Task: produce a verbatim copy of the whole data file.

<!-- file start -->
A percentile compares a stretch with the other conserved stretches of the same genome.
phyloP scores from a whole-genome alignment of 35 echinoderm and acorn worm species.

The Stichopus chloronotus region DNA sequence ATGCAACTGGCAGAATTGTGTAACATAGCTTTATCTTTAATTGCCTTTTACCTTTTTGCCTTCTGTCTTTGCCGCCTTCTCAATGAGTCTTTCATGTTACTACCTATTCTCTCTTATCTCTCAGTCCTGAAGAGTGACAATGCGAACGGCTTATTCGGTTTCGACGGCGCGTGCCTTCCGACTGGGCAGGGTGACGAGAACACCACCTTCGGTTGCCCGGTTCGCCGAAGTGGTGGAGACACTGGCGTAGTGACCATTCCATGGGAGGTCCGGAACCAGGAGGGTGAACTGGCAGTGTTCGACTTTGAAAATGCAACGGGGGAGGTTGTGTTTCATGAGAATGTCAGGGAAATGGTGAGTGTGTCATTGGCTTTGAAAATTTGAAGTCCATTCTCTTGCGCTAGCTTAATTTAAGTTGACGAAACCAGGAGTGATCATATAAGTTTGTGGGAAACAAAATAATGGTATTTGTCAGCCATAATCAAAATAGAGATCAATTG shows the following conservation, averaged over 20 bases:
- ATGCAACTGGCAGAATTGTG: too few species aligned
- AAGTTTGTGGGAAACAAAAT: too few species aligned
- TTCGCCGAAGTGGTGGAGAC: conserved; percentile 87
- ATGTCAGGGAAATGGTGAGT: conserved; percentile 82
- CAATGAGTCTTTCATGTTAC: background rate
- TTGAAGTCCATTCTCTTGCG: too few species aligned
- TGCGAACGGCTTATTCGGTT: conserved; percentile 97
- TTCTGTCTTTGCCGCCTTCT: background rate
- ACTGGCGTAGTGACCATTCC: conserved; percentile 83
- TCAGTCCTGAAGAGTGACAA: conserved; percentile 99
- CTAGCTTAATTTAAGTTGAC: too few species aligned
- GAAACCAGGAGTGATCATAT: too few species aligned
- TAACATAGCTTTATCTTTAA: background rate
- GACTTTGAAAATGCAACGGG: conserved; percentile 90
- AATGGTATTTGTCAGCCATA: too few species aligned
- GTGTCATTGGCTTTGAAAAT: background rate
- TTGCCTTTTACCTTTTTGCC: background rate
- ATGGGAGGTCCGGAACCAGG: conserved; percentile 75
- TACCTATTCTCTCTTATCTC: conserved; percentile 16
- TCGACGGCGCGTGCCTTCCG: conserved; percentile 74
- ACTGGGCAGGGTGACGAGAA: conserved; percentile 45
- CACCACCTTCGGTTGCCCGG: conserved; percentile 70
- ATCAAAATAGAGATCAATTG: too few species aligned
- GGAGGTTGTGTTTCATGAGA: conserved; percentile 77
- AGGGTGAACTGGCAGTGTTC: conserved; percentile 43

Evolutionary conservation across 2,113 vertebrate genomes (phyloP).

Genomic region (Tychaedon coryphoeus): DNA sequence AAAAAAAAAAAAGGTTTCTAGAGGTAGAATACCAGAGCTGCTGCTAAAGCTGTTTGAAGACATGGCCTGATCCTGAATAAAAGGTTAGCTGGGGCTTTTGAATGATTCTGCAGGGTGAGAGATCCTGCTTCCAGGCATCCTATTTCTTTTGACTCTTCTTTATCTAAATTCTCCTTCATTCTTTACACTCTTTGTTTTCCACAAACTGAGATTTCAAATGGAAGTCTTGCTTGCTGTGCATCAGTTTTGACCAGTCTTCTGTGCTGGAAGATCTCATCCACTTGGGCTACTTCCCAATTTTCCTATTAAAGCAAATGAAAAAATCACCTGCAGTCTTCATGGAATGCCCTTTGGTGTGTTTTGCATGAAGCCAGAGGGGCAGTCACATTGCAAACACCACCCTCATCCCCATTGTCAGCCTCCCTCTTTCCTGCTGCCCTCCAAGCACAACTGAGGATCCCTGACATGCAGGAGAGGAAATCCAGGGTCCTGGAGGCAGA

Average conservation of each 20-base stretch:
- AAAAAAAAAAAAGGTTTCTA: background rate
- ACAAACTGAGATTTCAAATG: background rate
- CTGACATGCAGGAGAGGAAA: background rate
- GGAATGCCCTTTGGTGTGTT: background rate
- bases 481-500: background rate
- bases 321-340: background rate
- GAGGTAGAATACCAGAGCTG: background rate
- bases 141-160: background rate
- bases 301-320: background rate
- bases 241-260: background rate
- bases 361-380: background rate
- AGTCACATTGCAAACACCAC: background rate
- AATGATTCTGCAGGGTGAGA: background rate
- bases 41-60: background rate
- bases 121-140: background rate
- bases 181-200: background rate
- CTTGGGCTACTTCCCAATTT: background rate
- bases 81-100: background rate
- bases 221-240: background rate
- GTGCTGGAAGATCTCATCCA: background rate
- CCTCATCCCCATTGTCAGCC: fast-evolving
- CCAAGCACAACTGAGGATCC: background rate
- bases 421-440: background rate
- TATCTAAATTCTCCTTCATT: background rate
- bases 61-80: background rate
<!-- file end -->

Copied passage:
A percentile compares a stretch with the other conserved stretches of the same genome.
phyloP scores from a whole-genome alignment of 35 echinoderm and acorn worm species.

The Stichopus chloronotus region DNA sequence ATGCAACTGGCAGAATTGTGTAACATAGCTTTATCTTTAATTGCCTTTTACCTTTTTGCCTTCTGTCTTTGCCGCCTTCTCAATGAGTCTTTCATGTTACTACCTATTCTCTCTTATCTCTCAGTCCTGAAGAGTGACAATGCGAACGGCTTATTCGGTTTCGACGGCGCGTGCCTTCCGACTGGGCAGGGTGACGAGAACACCACCTTCGGTTGCCCGGTTCGCCGAAGTGGTGGAGACACTGGCGTAGTGACCATTCCATGGGAGGTCCGGAACCAGGAGGGTGAACTGGCAGTGTTCGACTTTGAAAATGCAACGGGGGAGGTTGTGTTTCATGAGAATGTCAGGGAAATGGTGAGTGTGTCATTGGCTTTGAAAATTTGAAGTCCATTCTCTTGCGCTAGCTTAATTTAAGTTGACGAAACCAGGAGTGATCATATAAGTTTGTGGGAAACAAAATAATGGTATTTGTCAGCCATAATCAAAATAGAGATCAATTG shows the following conservation, averaged over 20 bases:
- ATGCAACTGGCAGAATTGTG: too few species aligned
- AAGTTTGTGGGAAACAAAAT: too few species aligned
- TTCGCCGAAGTGGTGGAGAC: conserved; percentile 87
- ATGTCAGGGAAATGGTGAGT: conserved; percentile 82
- CAATGAGTCTTTCATGTTAC: background rate
- TTGAAGTCCATTCTCTTGCG: too few species aligned
- TGCGAACGGCTTATTCGGTT: conserved; percentile 97
- TTCTGTCTTTGCCGCCTTCT: background rate
- ACTGGCGTAGTGACCATTCC: conserved; percentile 83
- TCAGTCCTGAAGAGTGACAA: conserved; percentile 99
- CTAGCTTAATTTAAGTTGAC: too few species aligned
- GAAACCAGGAGTGATCATAT: too few species aligned
- TAACATAGCTTTATCTTTAA: background rate
- GACTTTGAAAATGCAACGGG: conserved; percentile 90
- AATGGTATTTGTCAGCCATA: too few species aligned
- GTGTCATTGGCTTTGAAAAT: background rate
- TTGCCTTTTACCTTTTTGCC: background rate
- ATGGGAGGTCCGGAACCAGG: conserved; percentile 75
- TACCTATTCTCTCTTATCTC: conserved; percentile 16
- TCGACGGCGCGTGCCTTCCG: conserved; percentile 74
- ACTGGGCAGGGTGACGAGAA: conserved; percentile 45
- CACCACCTTCGGTTGCCCGG: conserved; percentile 70
- ATCAAAATAGAGATCAATTG: too few species aligned
- GGAGGTTGTGTTTCATGAGA: conserved; percentile 77
- AGGGTGAACTGGCAGTGTTC: conserved; percentile 43

Evolutionary conservation across 2,113 vertebrate genomes (phyloP).

Genomic region (Tychaedon coryphoeus): DNA sequence AAAAAAAAAAAAGGTTTCTAGAGGTAGAATACCAGAGCTGCTGCTAAAGCTGTTTGAAGACATGGCCTGATCCTGAATAAAAGGTTAGCTGGGGCTTTTGAATGATTCTGCAGGGTGAGAGATCCTGCTTCCAGGCATCCTATTTCTTTTGACTCTTCTTTATCTAAATTCTCCTTCATTCTTTACACTCTTTGTTTTCCACAAACTGAGATTTCAAATGGAAGTCTTGCTTGCTGTGCATCAGTTTTGACCAGTCTTCTGTGCTGGAAGATCTCATCCACTTGGGCTACTTCCCAATTTTCCTATTAAAGCAAATGAAAAAATCACCTGCAGTCTTCATGGAATGCCCTTTGGTGTGTTTTGCATGAAGCCAGAGGGGCAGTCACATTGCAAACACCACCCTCATCCCCATTGTCAGCCTCCCTCTTTCCTGCTGCCCTCCAAGCACAACTGAGGATCCCTGACATGCAGGAGAGGAAATCCAGGGTCCTGGAGGCAGA

Average conservation of each 20-base stretch:
- AAAAAAAAAAAAGGTTTCTA: background rate
- ACAAACTGAGATTTCAAATG: background rate
- CTGACATGCAGGAGAGGAAA: background rate
- GGAATGCCCTTTGGTGTGTT: background rate
- bases 481-500: background rate
- bases 321-340: background rate
- GAGGTAGAATACCAGAGCTG: background rate
- bases 141-160: background rate
- bases 301-320: background rate
- bases 241-260: background rate
- bases 361-380: background rate
- AGTCACATTGCAAACACCAC: background rate
- AATGATTCTGCAGGGTGAGA: background rate
- bases 41-60: background rate
- bases 121-140: background rate
- bases 181-200: background rate
- CTTGGGCTACTTCCCAATTT: background rate
- bases 81-100: background rate
- bases 221-240: background rate
- GTGCTGGAAGATCTCATCCA: background rate
- CCTCATCCCCATTGTCAGCC: fast-evolving
- CCAAGCACAACTGAGGATCC: background rate
- bases 421-440: background rate
- TATCTAAATTCTCCTTCATT: background rate
- bases 61-80: background rate